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Integrated Security-Response Systems

October 1, 2004
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How electronic "guardian angels" watch over this facility's residents with dementia by Steven Elder
BY STEVEN ELDER

An integrated security-response system combines safety systems into a single entity. It is essentially a network of networks, uniting a facility's security needs for wander prevention and emergency response. Typically, each system functions independently, with central reporting handled by a single user interface. This way, rather than having alarms reported through several different systems, all information is centralized in one location.

Brighton Gardens of Towson, a Sunrise Senior Living facility in Towson, Maryland, has implemented an integrated security-response system of this type. The facility cares for 70 residents, including 20 residents with dementia. Most of these 20 residents live in a secure advanced-care unit. Typically, though, two or three residents do not yet require this level of care but are nonetheless prone to erratic behavior such as wandering.

A wander-prevention system and emergency-call-response system were part of the design specification when Brighton Gardens was built in 2000. Sunrise was keen to have these systems be state of the art and as simple to use as possible. The answer was an integrated, custom, PC-based control interface displaying information gathered not only from its emergency-response network, but also from a wander-prevention system.

Each resident wears an emergency call pendant or bracelet that enables him or her to summon help from anywhere in the facility. Wander-prone residents are also equipped with a small bracelet monitor. Whenever one of these residents leaves through a monitored door, an alarm is automatically generated. Alarms are reported through a PC located at the facility's Wellness Center. The software shows the location and time of each alarm and, more importantly, identifies the resident by name and bracelet or pendant ID number. The system does not require that someone sit at the PC at all times. Each staff member at Brighton Gardens is equipped with a pager that is automatically activated whenever an alarm occurs. The pager message also includes the name and ID number of the resident, along with the time and location of the alarm.

Kim Rice, general manager at Brighton Gardens, calls this a critical feature. "In any assisted living building, when trying to monitor 20 residents and manage their care needs, you need all the information in its simplest form." Because all staff members are informed of an incident and know exactly who has wandered before they arrive, everyone can help monitor residents and respond to any incident. To further improve response efficiency, Brighton Gardens is now looking into a system of portable two-way radios for staff, so that they can coordinate response to an alarm.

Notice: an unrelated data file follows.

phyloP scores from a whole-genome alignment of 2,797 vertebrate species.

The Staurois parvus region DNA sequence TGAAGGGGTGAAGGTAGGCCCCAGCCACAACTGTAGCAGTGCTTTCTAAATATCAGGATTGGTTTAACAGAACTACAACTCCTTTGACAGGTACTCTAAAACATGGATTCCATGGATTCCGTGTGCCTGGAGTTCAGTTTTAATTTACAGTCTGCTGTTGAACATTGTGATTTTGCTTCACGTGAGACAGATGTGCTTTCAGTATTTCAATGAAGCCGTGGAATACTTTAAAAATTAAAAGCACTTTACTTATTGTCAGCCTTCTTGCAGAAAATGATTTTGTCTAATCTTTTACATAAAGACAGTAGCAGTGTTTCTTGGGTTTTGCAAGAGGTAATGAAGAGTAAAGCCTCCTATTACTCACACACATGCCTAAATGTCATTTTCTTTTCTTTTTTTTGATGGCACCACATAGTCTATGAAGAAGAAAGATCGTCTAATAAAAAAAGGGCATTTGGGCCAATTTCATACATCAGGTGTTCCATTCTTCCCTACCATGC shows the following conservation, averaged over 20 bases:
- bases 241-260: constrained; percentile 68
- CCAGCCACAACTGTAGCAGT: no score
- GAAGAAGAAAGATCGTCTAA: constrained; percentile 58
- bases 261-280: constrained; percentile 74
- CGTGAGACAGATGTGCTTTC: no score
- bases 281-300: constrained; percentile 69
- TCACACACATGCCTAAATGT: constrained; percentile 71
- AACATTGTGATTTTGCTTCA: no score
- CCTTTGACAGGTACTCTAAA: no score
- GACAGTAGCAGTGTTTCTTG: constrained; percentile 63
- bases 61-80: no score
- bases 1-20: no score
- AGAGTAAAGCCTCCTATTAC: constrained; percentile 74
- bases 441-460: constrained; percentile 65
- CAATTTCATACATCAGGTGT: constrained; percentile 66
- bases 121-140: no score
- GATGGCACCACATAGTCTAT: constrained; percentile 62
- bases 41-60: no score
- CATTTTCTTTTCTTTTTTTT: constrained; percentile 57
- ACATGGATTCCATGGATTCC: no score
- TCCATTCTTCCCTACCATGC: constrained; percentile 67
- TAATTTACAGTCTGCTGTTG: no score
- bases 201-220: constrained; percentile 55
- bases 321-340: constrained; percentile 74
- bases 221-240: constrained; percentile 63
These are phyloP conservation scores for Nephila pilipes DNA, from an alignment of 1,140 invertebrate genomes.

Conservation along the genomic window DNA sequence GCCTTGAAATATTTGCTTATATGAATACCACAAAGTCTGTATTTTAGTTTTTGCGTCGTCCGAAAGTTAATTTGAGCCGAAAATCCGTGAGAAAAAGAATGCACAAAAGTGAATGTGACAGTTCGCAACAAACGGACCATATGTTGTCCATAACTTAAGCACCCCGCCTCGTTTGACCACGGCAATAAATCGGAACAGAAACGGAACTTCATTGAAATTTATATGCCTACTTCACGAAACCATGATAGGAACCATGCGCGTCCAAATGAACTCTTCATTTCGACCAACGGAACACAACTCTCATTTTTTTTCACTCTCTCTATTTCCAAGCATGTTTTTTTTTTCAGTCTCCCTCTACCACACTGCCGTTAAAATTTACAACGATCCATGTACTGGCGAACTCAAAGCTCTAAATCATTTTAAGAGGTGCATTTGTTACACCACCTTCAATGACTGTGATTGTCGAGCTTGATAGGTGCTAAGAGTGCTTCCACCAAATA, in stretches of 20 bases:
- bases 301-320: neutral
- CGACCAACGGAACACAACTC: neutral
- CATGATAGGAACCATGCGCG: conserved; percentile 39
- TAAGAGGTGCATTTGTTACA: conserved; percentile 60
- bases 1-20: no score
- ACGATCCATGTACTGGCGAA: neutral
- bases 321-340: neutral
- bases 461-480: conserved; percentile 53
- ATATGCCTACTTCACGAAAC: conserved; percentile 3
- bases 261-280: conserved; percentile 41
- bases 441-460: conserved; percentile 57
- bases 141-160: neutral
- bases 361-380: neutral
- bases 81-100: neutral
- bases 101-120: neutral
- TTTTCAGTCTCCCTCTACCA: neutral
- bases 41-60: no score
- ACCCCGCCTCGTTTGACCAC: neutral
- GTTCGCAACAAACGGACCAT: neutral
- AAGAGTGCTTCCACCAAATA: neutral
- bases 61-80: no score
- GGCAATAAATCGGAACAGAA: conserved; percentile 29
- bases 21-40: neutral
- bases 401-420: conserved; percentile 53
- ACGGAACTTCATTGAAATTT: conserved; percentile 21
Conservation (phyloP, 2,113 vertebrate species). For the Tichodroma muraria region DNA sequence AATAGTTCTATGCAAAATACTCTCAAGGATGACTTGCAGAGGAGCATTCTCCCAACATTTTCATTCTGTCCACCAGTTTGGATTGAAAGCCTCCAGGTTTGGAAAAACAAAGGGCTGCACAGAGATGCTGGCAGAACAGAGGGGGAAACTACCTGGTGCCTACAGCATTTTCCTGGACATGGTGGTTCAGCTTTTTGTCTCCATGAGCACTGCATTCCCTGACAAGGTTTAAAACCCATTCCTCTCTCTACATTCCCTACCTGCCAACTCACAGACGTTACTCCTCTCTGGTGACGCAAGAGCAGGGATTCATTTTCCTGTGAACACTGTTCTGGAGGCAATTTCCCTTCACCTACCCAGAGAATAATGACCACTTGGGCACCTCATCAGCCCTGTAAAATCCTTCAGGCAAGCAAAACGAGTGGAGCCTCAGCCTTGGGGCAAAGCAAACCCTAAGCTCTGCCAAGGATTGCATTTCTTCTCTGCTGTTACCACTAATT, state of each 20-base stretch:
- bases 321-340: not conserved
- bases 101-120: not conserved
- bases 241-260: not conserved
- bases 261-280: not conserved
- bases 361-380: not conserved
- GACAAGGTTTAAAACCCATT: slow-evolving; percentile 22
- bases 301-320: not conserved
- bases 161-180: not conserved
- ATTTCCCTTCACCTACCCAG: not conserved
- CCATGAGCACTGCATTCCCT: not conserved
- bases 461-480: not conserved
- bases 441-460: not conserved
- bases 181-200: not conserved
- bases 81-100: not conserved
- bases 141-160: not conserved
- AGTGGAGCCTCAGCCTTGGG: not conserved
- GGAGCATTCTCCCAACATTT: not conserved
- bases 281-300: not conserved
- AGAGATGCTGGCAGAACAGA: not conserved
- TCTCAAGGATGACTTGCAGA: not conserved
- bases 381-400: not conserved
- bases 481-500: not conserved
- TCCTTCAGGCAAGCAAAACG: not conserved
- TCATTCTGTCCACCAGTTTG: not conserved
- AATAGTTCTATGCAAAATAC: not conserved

All alarm and event data are stored on the PC "controller" for the integrated system, and a range of reports can be generated with this information. It is possible, for example, to track how long it took for staff to respond to a call or how often a resident has been involved in a wander incident. Armed with this information, the facility is better able not only to improve care on a general level, but to assess the individual needs of each resident: Has Mrs. Weller had three falls in the past month? If so, perhaps a review of her footwear is in order, or maybe she needs more grab bars in her room. It looks as though Mr. Franklin has been involved in two wander incidents. Perhaps it is time to sit with his family and apprise them of this change in his condition. With the objective evidence of the system's reports, family can more easily see when their loved one's condition has changed, requiring a change in the level of care.

Improving efficiency seems to be the wrong kind of expression to sum up the benefits that Brighton Gardens has received from its integrated security-response system. What it has really meant is that staff have more time to spend doing what matters most-caring for residents-and to do it better because they know more about them.



Steven Elder is a Communications Specialist at Xmark, a division of Instantel, Inc. Xmark's corporate offices are in Ottawa, Canada. Products discussed are from Elcombe Systems (now March Networks Healthcare Applications) and Xmark, provider of the WatchMate system. For more information, visit www.xmarksystems.com. To comment on this article, send e-mail to elder1004@nursinghomesmagazine.com. For reprints in quantities of 100 or more, call (866) 377-6454.
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